@nctarheel 

 

This recent article in the WP might answer some questions for you and others.  They aren't finished doing the SS Retirement/Spousal/ Survivors, SSDI, RRB Direct Deposits yet.  They are being done in waves as the files are checked against other files.  It is a big and complicated job and of course, many in the IRS are still under "stay at home" order in DC.  Think some of them volunteered to go back to work about the end of April / beginning of May.

 

WP 05/11/2020 - Still waiting for your stimulus check?  

 

from the link ~

 

If you fall within the income limits to get a payment, (and are otherwise eligible) you should get an economic impact payment. Not having it by now doesn’t mean you aren’t getting the money. It could just mean the IRS hasn’t gotten to you yet. Because you have not filed taxes for years, your payment will be based on your status of receiving Social Security, and as such, you were not in the first wave of folks getting payments.

 

Think of it like the lines at the supermarket.

 

People who got their payments already were in the “15 items or less” line. They had a return on file with the IRS and — this is key — had a refund due to them in 2018 or 2019.

 

Then there are the other lines. Some appear long, but the cashier gets people through fairly quickly.

 

Most frustrating is the line with the chatty cashier. It looks short, but it takes super long — that’s people getting Social Security, survivor, disability, Supplemental Security Income, Railroad Retirement, or veterans compensation and pension benefits. You would think this line would go quicker because their information is already on file at a government agency or department. But it’s not at the IRS. So the IRS had to get information from the Social Security Administration or Department of Veterans Affairs, transfer that information to its system, and then start making payments.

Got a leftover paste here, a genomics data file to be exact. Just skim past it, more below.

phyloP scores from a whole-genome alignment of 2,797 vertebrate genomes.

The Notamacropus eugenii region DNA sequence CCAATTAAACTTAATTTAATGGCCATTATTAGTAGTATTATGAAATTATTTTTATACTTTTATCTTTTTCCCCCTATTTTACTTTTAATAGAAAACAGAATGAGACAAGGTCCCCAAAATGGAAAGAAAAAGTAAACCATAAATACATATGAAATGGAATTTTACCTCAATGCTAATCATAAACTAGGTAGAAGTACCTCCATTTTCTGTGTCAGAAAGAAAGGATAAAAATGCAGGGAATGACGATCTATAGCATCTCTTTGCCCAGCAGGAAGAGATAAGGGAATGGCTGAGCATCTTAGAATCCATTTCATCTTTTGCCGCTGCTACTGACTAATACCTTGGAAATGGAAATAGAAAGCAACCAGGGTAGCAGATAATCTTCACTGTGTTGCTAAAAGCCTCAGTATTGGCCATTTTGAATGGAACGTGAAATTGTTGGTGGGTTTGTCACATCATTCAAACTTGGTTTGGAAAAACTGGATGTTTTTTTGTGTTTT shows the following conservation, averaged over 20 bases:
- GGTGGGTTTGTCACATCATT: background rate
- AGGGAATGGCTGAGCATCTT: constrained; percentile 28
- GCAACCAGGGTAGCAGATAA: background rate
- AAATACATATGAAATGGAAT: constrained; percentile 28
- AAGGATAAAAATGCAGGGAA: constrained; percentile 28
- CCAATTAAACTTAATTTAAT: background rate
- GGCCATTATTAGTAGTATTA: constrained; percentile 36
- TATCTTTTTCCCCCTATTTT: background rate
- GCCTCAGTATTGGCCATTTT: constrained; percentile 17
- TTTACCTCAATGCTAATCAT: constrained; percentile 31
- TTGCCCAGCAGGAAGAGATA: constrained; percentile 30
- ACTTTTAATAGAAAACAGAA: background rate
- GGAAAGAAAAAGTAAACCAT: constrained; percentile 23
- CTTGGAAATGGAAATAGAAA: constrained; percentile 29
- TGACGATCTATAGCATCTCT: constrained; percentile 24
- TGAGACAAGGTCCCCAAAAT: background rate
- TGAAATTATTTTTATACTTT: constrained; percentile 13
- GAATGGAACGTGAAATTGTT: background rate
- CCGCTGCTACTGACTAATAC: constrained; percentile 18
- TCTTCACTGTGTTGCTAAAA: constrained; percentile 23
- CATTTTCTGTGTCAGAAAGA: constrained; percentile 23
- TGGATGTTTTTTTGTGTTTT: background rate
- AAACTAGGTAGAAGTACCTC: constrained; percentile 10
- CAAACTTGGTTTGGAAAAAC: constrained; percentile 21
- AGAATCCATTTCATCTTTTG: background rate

I know this is hard to hear, but you have to just be patient. The money is coming if you’re entitled to it; you’re just in the line with the well-meaning but slow or chatty cashier.

 

MORE at the link ~

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Re: WHY DOESN'T AARP DO THEIR JOB?

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Message 8 of 9

It’s simple. IRS does what they want regardless of what they say. I’m all signed up with direct deposit, etc. I finally found my check in my mailbox today.   Here is one other thing I learned about IRS. They can tell you in person and by letter about your tax situation. But if they make an error, it’s all on you to do what they really want. That is not right but IRS has some odd rules.  

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WHY DOESN'T AARP DO THEIR JOB?

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Message 9 of 9

Thousands upon thousands of AARP members have yet to receive their stimulus payments. This includes people like myself who:

 

(1) Paid 2019 tax thus didn't need to provide Direct Deposit information to the IRS.

(2) Receives Social Security Retirement by Direct Deposit monthly from the Social Security Administration.

(3) Is eligible for the stimulus based on income.

(4) According to the stimulus instructions, I did not need to do anything as the IRS would use my SSA's direct deposit information to deposit the stimulus in my account.

(5) IRS's web site continuously states I am eligible but they don't have Direct Deposit information. This same message has existed on their site for weeks.

 

I asked AARP directly to look into this situation.

 

I asked moderators like @AARPsneed and others.

 

I know there are other moderators, like @AARPLynne and @Underbat that can pass this concern along for their members but it seems like there has been no action whatsoever.

 

Millions have received their stimulus already, weeks ago.

 

But not this group.

 

What's up AARP?